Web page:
Do not store up for yourselves treasures on earth, where moth and rust destroy, and where thieves break in and steal. But store up for yourselves treasures in heaven, where moth and rust do not destroy, and where thieves do not break in and steal. For where your treasure is, there your heart will be also.
-- Matthew 6:19 - 21The introduction – or more accurately “re-introduction” – of so-called “retro” products has been a hot marketing trend for several years. You can buy classic video games (like Pac Man and Space Invaders) from the 1980s, wear college football jerseys from the 1960s and drive old school muscle cars from the 1970s. Yes, some things really do get better with age.
Many marketing experts credit simple nostalgia for the products’ successes. They say they’re popular because our aging population looks back toward simpler, more innocent times. And maybe there’s some truth to that. But it’s also likely that folks naturally gravitate toward trustworthy products that have proven themselves over the years. If something isn’t broken, they don’t want anyone trying to fix it.
That might sound like a no-brainer. But it happens to be a basic marketing principle that one Fortune 500 company ignored with disastrous results. In 1985, the Coca-Cola Company introduced New Coke with much hype and fanfare. Unfortunately, this product replaced the tried-and-true fizzy beverage that had quenched the world’s thirst since the late 1800s. Consumers complained that the new drink tasted suspiciously like rival Pepsi. Black marketers began selling $30 cases of the old cola to those still thirsty for the beloved original product. And worse yet, sales of New Coke were (pun intended) flat. The result was a public relations fiasco for Coca-Cola. So within weeks, they pulled New Coke from the market in favor of a classic: Coke Classic, to be precise.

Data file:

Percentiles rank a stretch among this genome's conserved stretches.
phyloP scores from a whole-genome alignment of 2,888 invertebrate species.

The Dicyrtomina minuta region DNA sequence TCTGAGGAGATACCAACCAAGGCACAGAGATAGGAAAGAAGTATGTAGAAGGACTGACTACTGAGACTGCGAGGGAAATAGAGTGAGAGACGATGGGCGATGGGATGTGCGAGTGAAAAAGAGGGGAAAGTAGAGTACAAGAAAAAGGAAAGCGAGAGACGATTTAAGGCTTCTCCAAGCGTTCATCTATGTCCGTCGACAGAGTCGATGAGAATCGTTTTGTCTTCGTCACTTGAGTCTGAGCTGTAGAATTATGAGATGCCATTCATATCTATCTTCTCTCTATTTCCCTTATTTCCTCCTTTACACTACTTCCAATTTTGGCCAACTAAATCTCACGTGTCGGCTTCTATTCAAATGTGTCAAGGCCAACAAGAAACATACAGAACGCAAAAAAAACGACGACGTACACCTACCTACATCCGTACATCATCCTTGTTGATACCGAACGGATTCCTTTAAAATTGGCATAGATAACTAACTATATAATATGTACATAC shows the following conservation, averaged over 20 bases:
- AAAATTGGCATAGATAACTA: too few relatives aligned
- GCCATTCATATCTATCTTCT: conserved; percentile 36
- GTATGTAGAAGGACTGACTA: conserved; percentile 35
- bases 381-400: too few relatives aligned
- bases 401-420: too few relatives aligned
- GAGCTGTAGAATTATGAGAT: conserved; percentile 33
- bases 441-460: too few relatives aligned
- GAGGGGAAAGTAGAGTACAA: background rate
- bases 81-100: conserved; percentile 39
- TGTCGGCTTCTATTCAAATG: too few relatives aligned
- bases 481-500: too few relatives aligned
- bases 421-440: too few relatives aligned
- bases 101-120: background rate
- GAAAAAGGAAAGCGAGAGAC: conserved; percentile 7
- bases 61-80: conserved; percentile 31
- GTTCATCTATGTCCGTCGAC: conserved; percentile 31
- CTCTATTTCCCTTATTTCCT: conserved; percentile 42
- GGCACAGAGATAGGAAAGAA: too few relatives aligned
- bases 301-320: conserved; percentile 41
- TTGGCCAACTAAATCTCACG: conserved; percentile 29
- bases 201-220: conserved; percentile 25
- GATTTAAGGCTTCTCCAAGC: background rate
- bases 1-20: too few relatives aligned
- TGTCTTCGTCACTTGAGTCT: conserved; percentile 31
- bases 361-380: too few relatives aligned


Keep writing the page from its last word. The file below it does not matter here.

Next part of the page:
Coca-Cola’s folly is a textbook example of how companies can seriously damage themselves by replacing their reliable products with inferior, second-rate imitations. Consumers might be fooled for a while. But eventually, they see through all the slick advertising and hype.
This goes to show that we’re willing to fight to keep quality products on supermarket shelves. But when it comes to our spiritual lives, most of us are too willing – if we’re really honest with ourselves – to drop our loyalties at times and seek fulfillment from outside God’s kingdom. Rather than depending on Jesus for our inner joy, how often do we turn to negative external influences for a short-lived glimmer of happiness or pleasure? It can come in many different forms – anything from alcohol to drug use to gambling to illicit relationships. And a hobby, job or even religion itself can turn negative when we use them to replace Christ as the source of true meaning in our lives.
An ancient observation from the Book of James reveals much about this issue:
“You want things, but you do not have them. So you are ready to kill and are jealous of other people, but you still cannot get what you want. So you argue and fight,” teaches Jesus’ brother. “You do not get what you want because you do not ask God.”
Turning back to God – the tried and true Original -- is therefore the first step toward gaining personal fulfillment. To borrow Coca-Cola’s classic slogan, It’s the Real Thing.